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The Iron Lady

Directed by Phyllida Lloyd

For those expecting a political analysis of Margaret Thatcher’s cornerstone policies such as the Right to Buy scheme, The Iron Lady may disappoint.

But even though the film skims over some key political events, it is still fascinating. Meryl Streep gives an incredible performance as Thatcher, capturing her just as brilliantly at the height of her power as in the throes of dementia.

The decision to portray Thatcher suffering from dementia while she is still alive has exposed the film and its director Phyllida Lloyd to criticism.

But this unique perspective opens up the film’s scope to cover a host of themes such as ageing, loss of power and grief when it could have been much more narrowly focussed on politics.

The film opens with a disquieting scene in which a present-day Thatcher ventures out to buy groceries. Looking bewildered, frail and utterly out of place in a London cornershop, it is difficult to feel anything but compassion for her right away.

Our sympathies are more firmly secured as she breakfasts with her late husband Denis, who we soon realise exists only in her imagination.
His presence throughout the film – as friend, supporter and occasionally tormentor – is heartbreaking at times, and few could fail to be moved by a woman’s struggle to let go of her husband after 52 years of marriage.

Indeed, the film can be construed as the process of Thatcher letting go of her husband’s ghost – it begins with her agreeing to sort through his belongings and ends with her gathering the strength to finally say goodbye to him.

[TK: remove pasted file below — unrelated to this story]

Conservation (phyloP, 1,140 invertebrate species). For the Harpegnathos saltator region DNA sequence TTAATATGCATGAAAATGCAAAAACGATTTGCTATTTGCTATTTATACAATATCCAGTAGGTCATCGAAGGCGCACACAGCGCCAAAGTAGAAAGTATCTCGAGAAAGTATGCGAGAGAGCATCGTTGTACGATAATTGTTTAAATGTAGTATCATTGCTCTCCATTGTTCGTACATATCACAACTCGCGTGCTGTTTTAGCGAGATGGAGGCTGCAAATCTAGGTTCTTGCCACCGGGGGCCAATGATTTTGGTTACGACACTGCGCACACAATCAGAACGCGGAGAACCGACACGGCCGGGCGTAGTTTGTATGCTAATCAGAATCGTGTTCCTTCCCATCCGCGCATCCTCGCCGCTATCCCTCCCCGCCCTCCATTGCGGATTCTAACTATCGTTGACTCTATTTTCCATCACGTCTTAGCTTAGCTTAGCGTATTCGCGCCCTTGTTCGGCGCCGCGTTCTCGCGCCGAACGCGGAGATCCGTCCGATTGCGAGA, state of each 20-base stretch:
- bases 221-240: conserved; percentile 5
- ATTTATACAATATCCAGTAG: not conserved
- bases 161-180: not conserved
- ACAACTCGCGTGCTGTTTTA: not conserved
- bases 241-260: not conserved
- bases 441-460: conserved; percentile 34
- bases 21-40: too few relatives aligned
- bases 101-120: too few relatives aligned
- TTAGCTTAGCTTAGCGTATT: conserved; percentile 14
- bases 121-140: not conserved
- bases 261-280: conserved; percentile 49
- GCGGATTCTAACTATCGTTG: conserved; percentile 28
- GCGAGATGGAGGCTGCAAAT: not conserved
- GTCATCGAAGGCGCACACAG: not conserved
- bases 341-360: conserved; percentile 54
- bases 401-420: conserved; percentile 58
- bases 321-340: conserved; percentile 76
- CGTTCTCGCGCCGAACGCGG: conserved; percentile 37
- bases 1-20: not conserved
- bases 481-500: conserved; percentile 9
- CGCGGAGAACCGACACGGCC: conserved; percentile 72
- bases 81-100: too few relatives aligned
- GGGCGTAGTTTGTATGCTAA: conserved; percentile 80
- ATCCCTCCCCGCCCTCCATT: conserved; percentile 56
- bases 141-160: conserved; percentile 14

It is this grieving process which triggers a series of flashbacks, taking us through the former Prime Minister’s rise to power and fall from grace.

But many of her triumphs and struggles, such as the Falklands War and the Poll Tax riots, are documented in newsreel format, which may leave some viewers feeling short-changed. It fails to paint a detailed picture of the impact of Thatcher’s policies on the British people.

This is the woman who revolutionised the public as a nation of home buyers, yet the film barely mentions Right to Buy let alone Thatcher’s impact on the housing market and the effect of her economic policies on jobs, businesses and living standards.

For those who lived through the Thatcher years and have the scars to show for it, this could be too great an omission, particularly considering the film’s sympathetic depiction of Thatcher as a vulnerable old lady.

But for those who can put their politics aside – or who, like me, grew up in post-Thatcher Britain – the film is a fascinating portrayal of power, ageing and the steadfastness of love.

While some scenes were shocking and I can understand why many people despise Thatcher for her policies, one cannot deny her achievement in becoming Britain’s first and only female PM.

If that seems a remarkable achievement in 2012, when women are still hugely under-represented in politics, The Iron Lady highlights just how astonishing it was in the 1970s. When Thatcher came to power she was often, literally, the only woman in the room.

And for defying the weight of patriarchal history and a legion of old-boys’-club politicians to become a leader strong enough to go to war – and win – I have to admire her, whatever her politics.

Review by Tessa Norman


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